We (I) do not believe in gassing Mexican mangoes. (We rarely see it on the organic side and from what I have seen.) More often than not it results in many over ripe mangoes on display, many of which have a flesh texture that is very different (unpleasant) than naturally ripened mangoes. Mangoes that are resistant to ripening (cold shocked) wont be any better gassed. Mangoes like to be warmed gently. (Don’t we all.) With optimal temperate conditions Mexican mangoes will ripen naturally and taste better and retailers should be able to offer a display filled with mangoes in varying stages of ripeness which has proven to be what consumers want. As most mango varietals can be used/eaten at all stages of ripeness, with the exception of the Ataulfo.
Adding some warmth to mangoes this time of year, during these colder climates has proven beneficial to keeping their natural ripening phases on track – versus shocking them into suppression.
After they are packed they go through a complete cooling process that lasts about 24 hours, remember they are hot water bathed so this is crucial to get them to colder temps right away. As they ride up from Oaxaca and Chiapas (currently where harvest is taking place) temperatures on most of our refers show about 52 degrees F. Our border warehouses store at 50 degrees F and we recommend that most transport the mangoes to final destinations at that same temperature. From there we recommend a little warmer temp to help the mangoes move into natural ripening 53-55 degrees F and/or ambient temperatures or on the floor displays. All of our Ataulfo mangoes are shipped with a top secret covering- or what I a call – a light grandma jacket, that protects them not just from the cold but any little breezes that can lead to black marks. Ataulfos are sensitive to cold and air.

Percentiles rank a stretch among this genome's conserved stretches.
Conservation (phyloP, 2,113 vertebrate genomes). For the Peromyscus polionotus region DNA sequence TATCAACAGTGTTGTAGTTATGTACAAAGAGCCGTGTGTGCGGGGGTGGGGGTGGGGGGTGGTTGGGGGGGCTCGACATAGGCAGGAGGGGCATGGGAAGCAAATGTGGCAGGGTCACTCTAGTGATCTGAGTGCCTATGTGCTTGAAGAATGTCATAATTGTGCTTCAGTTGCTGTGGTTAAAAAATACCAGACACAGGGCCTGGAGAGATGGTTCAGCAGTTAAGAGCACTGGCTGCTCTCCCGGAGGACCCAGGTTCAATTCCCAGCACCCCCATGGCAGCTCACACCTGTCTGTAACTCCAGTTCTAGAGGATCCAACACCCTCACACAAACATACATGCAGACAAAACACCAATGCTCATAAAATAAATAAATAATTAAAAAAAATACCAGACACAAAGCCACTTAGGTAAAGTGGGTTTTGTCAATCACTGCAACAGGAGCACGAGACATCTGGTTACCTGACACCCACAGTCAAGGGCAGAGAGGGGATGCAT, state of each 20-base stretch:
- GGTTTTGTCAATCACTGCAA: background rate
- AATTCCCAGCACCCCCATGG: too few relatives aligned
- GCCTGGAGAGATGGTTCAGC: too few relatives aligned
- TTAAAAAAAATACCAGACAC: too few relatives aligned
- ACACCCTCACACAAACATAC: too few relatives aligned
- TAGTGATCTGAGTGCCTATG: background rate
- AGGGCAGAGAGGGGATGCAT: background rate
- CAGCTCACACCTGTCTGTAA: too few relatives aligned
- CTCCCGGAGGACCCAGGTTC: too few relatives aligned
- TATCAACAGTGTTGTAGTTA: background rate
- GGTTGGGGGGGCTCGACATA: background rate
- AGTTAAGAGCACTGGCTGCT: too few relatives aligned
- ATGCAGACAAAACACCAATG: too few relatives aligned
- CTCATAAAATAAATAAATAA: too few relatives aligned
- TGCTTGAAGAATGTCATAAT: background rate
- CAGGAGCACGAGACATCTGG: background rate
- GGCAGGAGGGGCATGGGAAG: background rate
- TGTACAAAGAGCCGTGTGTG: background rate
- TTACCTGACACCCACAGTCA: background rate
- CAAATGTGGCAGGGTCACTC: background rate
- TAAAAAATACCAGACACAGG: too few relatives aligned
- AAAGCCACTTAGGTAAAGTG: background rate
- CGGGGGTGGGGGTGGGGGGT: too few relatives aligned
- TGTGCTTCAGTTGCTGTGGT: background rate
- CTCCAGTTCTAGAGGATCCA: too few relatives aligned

Essentially because mangoes like warm and tropical we need to make sure they get as much warm and tropical along the way even at local distribution and especially when it’s cold at the local level. This isn’t easy, but this truth is what offers the best overall quality so the more we try and make it happen; better mangoes and a better mango program.
This time of year it means in order to appease consumer demand and capture optimal flavor we need to change some internal systems: keeping temperatures between 53 -55 degrees through local distribution and even blanketing.